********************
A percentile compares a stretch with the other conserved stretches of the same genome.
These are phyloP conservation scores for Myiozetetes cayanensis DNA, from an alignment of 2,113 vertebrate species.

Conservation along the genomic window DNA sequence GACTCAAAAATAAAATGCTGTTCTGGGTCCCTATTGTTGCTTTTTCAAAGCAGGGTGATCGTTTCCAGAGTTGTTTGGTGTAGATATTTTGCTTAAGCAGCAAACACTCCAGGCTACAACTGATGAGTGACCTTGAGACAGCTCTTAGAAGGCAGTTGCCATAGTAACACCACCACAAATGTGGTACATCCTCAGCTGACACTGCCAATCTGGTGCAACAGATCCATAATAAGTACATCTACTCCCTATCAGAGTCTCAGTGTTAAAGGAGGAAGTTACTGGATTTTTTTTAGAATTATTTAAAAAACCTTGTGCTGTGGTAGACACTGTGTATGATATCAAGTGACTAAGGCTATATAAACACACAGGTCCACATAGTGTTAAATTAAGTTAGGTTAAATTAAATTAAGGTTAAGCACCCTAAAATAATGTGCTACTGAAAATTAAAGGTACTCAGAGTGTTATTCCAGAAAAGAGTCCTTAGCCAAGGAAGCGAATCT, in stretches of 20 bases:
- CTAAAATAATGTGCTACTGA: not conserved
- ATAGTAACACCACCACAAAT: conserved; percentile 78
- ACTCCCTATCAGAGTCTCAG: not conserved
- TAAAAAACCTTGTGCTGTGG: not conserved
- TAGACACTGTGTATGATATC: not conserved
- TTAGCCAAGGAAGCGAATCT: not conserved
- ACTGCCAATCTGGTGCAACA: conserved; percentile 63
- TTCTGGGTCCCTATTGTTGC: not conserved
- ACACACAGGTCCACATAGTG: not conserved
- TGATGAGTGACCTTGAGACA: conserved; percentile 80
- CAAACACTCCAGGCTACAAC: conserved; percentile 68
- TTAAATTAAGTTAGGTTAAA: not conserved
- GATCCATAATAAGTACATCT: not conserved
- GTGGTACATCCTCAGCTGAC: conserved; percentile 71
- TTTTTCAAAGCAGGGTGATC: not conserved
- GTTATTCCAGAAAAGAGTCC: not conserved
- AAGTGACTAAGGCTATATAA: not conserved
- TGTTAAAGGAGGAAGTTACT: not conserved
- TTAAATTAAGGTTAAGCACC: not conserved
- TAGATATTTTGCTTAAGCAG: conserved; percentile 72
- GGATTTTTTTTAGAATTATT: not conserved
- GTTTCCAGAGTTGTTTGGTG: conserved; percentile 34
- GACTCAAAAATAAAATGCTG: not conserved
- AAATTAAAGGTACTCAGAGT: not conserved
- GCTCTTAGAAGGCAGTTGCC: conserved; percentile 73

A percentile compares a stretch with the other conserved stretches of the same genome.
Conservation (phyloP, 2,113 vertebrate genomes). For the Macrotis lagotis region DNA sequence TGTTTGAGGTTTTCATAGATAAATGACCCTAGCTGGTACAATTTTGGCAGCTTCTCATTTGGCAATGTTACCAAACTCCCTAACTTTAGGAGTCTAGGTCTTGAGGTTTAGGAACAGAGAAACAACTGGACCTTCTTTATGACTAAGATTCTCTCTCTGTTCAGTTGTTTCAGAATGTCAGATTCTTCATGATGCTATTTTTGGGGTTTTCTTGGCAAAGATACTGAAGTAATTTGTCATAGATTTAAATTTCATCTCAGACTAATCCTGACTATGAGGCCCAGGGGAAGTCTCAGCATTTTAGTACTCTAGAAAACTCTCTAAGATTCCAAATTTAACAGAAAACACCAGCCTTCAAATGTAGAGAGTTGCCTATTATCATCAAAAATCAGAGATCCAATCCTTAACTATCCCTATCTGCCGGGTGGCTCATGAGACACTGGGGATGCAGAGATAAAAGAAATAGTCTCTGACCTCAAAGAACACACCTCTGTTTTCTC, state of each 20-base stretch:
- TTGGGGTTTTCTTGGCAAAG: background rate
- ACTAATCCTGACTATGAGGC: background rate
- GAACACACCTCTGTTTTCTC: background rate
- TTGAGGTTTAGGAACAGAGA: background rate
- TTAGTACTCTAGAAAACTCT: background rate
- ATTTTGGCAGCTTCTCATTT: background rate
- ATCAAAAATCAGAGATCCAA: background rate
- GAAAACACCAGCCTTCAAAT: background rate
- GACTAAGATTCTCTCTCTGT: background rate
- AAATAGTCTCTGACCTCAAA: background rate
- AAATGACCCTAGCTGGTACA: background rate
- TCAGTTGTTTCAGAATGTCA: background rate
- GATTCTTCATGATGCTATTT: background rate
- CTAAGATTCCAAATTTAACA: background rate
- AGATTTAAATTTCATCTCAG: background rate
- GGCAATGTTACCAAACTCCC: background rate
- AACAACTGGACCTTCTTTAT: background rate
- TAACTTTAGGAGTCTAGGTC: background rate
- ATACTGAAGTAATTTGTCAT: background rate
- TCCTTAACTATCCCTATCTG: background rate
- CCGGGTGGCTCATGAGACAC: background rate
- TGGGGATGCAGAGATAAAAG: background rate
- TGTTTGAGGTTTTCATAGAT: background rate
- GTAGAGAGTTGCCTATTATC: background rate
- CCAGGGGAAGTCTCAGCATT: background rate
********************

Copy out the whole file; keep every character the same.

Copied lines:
A percentile compares a stretch with the other conserved stretches of the same genome.
These are phyloP conservation scores for Myiozetetes cayanensis DNA, from an alignment of 2,113 vertebrate species.

Conservation along the genomic window DNA sequence GACTCAAAAATAAAATGCTGTTCTGGGTCCCTATTGTTGCTTTTTCAAAGCAGGGTGATCGTTTCCAGAGTTGTTTGGTGTAGATATTTTGCTTAAGCAGCAAACACTCCAGGCTACAACTGATGAGTGACCTTGAGACAGCTCTTAGAAGGCAGTTGCCATAGTAACACCACCACAAATGTGGTACATCCTCAGCTGACACTGCCAATCTGGTGCAACAGATCCATAATAAGTACATCTACTCCCTATCAGAGTCTCAGTGTTAAAGGAGGAAGTTACTGGATTTTTTTTAGAATTATTTAAAAAACCTTGTGCTGTGGTAGACACTGTGTATGATATCAAGTGACTAAGGCTATATAAACACACAGGTCCACATAGTGTTAAATTAAGTTAGGTTAAATTAAATTAAGGTTAAGCACCCTAAAATAATGTGCTACTGAAAATTAAAGGTACTCAGAGTGTTATTCCAGAAAAGAGTCCTTAGCCAAGGAAGCGAATCT, in stretches of 20 bases:
- CTAAAATAATGTGCTACTGA: not conserved
- ATAGTAACACCACCACAAAT: conserved; percentile 78
- ACTCCCTATCAGAGTCTCAG: not conserved
- TAAAAAACCTTGTGCTGTGG: not conserved
- TAGACACTGTGTATGATATC: not conserved
- TTAGCCAAGGAAGCGAATCT: not conserved
- ACTGCCAATCTGGTGCAACA: conserved; percentile 63
- TTCTGGGTCCCTATTGTTGC: not conserved
- ACACACAGGTCCACATAGTG: not conserved
- TGATGAGTGACCTTGAGACA: conserved; percentile 80
- CAAACACTCCAGGCTACAAC: conserved; percentile 68
- TTAAATTAAGTTAGGTTAAA: not conserved
- GATCCATAATAAGTACATCT: not conserved
- GTGGTACATCCTCAGCTGAC: conserved; percentile 71
- TTTTTCAAAGCAGGGTGATC: not conserved
- GTTATTCCAGAAAAGAGTCC: not conserved
- AAGTGACTAAGGCTATATAA: not conserved
- TGTTAAAGGAGGAAGTTACT: not conserved
- TTAAATTAAGGTTAAGCACC: not conserved
- TAGATATTTTGCTTAAGCAG: conserved; percentile 72
- GGATTTTTTTTAGAATTATT: not conserved
- GTTTCCAGAGTTGTTTGGTG: conserved; percentile 34
- GACTCAAAAATAAAATGCTG: not conserved
- AAATTAAAGGTACTCAGAGT: not conserved
- GCTCTTAGAAGGCAGTTGCC: conserved; percentile 73

A percentile compares a stretch with the other conserved stretches of the same genome.
Conservation (phyloP, 2,113 vertebrate genomes). For the Macrotis lagotis region DNA sequence TGTTTGAGGTTTTCATAGATAAATGACCCTAGCTGGTACAATTTTGGCAGCTTCTCATTTGGCAATGTTACCAAACTCCCTAACTTTAGGAGTCTAGGTCTTGAGGTTTAGGAACAGAGAAACAACTGGACCTTCTTTATGACTAAGATTCTCTCTCTGTTCAGTTGTTTCAGAATGTCAGATTCTTCATGATGCTATTTTTGGGGTTTTCTTGGCAAAGATACTGAAGTAATTTGTCATAGATTTAAATTTCATCTCAGACTAATCCTGACTATGAGGCCCAGGGGAAGTCTCAGCATTTTAGTACTCTAGAAAACTCTCTAAGATTCCAAATTTAACAGAAAACACCAGCCTTCAAATGTAGAGAGTTGCCTATTATCATCAAAAATCAGAGATCCAATCCTTAACTATCCCTATCTGCCGGGTGGCTCATGAGACACTGGGGATGCAGAGATAAAAGAAATAGTCTCTGACCTCAAAGAACACACCTCTGTTTTCTC, state of each 20-base stretch:
- TTGGGGTTTTCTTGGCAAAG: background rate
- ACTAATCCTGACTATGAGGC: background rate
- GAACACACCTCTGTTTTCTC: background rate
- TTGAGGTTTAGGAACAGAGA: background rate
- TTAGTACTCTAGAAAACTCT: background rate
- ATTTTGGCAGCTTCTCATTT: background rate
- ATCAAAAATCAGAGATCCAA: background rate
- GAAAACACCAGCCTTCAAAT: background rate
- GACTAAGATTCTCTCTCTGT: background rate
- AAATAGTCTCTGACCTCAAA: background rate
- AAATGACCCTAGCTGGTACA: background rate
- TCAGTTGTTTCAGAATGTCA: background rate
- GATTCTTCATGATGCTATTT: background rate
- CTAAGATTCCAAATTTAACA: background rate
- AGATTTAAATTTCATCTCAG: background rate
- GGCAATGTTACCAAACTCCC: background rate
- AACAACTGGACCTTCTTTAT: background rate
- TAACTTTAGGAGTCTAGGTC: background rate
- ATACTGAAGTAATTTGTCAT: background rate
- TCCTTAACTATCCCTATCTG: background rate
- CCGGGTGGCTCATGAGACAC: background rate
- TGGGGATGCAGAGATAAAAG: background rate
- TGTTTGAGGTTTTCATAGAT: background rate
- GTAGAGAGTTGCCTATTATC: background rate
- CCAGGGGAAGTCTCAGCATT: background rate